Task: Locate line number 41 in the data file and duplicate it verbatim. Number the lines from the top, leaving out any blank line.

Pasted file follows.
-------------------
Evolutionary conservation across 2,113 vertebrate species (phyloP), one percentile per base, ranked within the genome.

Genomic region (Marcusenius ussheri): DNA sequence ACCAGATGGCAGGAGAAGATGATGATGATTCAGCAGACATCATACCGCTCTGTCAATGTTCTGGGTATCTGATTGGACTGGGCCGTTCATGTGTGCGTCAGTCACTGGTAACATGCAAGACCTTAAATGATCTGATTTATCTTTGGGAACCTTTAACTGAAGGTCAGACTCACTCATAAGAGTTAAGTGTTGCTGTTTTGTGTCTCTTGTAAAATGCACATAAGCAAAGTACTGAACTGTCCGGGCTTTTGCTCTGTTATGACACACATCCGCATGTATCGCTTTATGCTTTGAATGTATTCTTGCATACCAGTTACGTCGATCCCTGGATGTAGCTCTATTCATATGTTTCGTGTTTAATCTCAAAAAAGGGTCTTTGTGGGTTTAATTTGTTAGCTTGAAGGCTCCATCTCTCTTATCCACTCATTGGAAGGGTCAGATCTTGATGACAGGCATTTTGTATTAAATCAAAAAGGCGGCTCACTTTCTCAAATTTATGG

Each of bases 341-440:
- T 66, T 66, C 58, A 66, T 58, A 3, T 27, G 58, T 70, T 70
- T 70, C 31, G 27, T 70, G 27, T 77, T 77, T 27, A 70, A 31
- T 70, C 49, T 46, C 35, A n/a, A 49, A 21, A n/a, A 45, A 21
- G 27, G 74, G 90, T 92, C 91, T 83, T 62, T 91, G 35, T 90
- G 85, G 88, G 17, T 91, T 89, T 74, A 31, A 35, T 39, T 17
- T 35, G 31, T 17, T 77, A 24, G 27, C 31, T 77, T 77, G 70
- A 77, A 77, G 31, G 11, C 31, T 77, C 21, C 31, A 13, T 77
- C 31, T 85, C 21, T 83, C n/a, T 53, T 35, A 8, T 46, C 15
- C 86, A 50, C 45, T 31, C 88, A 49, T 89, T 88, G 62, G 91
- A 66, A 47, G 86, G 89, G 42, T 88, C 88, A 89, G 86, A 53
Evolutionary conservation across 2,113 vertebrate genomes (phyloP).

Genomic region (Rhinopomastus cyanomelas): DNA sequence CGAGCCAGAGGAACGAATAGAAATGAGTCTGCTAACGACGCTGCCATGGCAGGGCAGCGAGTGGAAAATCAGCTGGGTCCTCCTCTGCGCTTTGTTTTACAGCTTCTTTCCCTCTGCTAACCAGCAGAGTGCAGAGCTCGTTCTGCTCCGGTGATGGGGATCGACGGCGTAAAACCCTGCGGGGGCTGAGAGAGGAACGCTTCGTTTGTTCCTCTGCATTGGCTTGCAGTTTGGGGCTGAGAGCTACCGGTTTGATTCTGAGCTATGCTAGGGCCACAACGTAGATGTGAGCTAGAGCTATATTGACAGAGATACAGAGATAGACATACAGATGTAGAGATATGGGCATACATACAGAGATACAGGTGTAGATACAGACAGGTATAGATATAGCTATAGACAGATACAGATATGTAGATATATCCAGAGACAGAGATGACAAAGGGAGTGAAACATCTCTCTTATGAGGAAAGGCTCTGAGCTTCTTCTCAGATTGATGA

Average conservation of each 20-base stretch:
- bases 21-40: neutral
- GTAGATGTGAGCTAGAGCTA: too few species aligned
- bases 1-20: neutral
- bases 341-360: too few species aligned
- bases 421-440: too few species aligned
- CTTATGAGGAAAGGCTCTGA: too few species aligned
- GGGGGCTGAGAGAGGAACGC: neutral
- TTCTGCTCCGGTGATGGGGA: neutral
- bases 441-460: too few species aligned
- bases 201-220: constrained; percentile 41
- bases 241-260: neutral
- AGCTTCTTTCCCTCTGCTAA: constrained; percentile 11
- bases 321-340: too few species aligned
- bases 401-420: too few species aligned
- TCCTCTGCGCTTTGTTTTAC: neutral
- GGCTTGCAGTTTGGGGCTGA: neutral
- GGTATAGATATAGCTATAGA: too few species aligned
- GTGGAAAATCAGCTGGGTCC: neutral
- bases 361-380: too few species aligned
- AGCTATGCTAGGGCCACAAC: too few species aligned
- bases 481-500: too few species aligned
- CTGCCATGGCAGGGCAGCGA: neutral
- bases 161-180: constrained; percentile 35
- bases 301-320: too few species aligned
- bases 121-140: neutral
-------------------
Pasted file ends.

- bases 121-140: neutral